Looks of realization turned several kids grinning sheepishly.

“In this case,” I continued to explain, “you guys are supposed to divide up and then share the stack of cards under the pile of hands. But since we have only one card here, you get to keep this card!”

A red-shirt kid stared at his hand on the top of the pile and groaned. The others breathed a sigh of relief and laughed happily as they removed their hands.

“Any other questions?” I asked as I re-shuffled the deck of cards.

When no one else said a word, I placed the deck of face-down cards at the center quickly.

We wasted no time and restarted the game right away, stopping only after we have reached number ten.

“Now we start over from number one again. Then we will keep going until we run out of cards, OK?

The kids nodded quickly, eager to get back to the game.

For the first two rounds of the game, there were sounds of whooping and laughter as the kids pounded on the table, enjoying themselves.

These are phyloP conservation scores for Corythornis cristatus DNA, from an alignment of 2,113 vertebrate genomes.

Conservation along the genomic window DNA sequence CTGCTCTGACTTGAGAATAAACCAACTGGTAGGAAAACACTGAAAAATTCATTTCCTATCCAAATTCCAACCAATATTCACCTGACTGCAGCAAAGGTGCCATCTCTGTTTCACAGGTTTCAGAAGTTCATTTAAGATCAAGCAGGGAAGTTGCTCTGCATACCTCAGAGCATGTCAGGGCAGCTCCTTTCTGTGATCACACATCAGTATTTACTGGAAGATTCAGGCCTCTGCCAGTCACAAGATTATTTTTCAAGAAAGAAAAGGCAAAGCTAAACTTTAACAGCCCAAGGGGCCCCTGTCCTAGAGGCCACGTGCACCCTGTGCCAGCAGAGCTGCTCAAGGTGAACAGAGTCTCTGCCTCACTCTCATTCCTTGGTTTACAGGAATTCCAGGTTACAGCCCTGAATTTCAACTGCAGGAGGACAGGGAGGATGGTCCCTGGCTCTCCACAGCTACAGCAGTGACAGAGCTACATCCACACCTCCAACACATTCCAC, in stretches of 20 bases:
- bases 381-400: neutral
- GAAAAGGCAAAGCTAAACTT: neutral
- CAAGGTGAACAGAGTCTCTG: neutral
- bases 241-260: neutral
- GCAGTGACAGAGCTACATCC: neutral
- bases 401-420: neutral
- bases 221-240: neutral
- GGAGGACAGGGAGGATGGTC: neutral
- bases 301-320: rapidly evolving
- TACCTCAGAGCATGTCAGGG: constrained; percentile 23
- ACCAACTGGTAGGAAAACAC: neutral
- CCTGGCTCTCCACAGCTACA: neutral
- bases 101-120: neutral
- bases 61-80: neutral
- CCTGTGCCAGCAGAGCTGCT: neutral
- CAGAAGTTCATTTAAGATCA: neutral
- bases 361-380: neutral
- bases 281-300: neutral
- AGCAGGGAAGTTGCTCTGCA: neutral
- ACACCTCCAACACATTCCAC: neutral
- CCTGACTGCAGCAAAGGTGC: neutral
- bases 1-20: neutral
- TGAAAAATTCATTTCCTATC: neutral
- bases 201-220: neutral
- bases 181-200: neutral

Unfortunately, but unsurprisingly, they began to get upset with each other, and soon a verbal fight broke out. That was when I decided to call a time-out.

“OK, guys,” I said. “Does anyone know why the game is not so much fun anymore? What’s wrong, guys? Why are you so upset?”

“He slapped me hard on purpose!” yelled a boy, his face red with anger. He was rubbing the back of his hand.

“I see,” I said softly. “But then why is your palm a little swollen, too?”

The boy calmed down a little and inspected his swollen palm. “‘Cause I didn’t wanna lose…” he admitted, his voice trailed off a little. “So I slapped pretty hard too, I guess.”

“OK, guys.” I patted his back a little and turned to the other kids. “Did you see what happened? When you slap someone with your bare hand, the harder you slap, the more you hurt someone’s hand and your own hand. So what does that tell you guys?”

A kid raised his hand. “It means you don’t have slap real hard to win!”

Told you they were lovely and nice kids. And smart, too!

“Exactly!” I smiled and gave him a high-five. “Healthy competitions in games are good and fun. But make sure you don’t hurt someone else and end up hurting yourself too, OK?”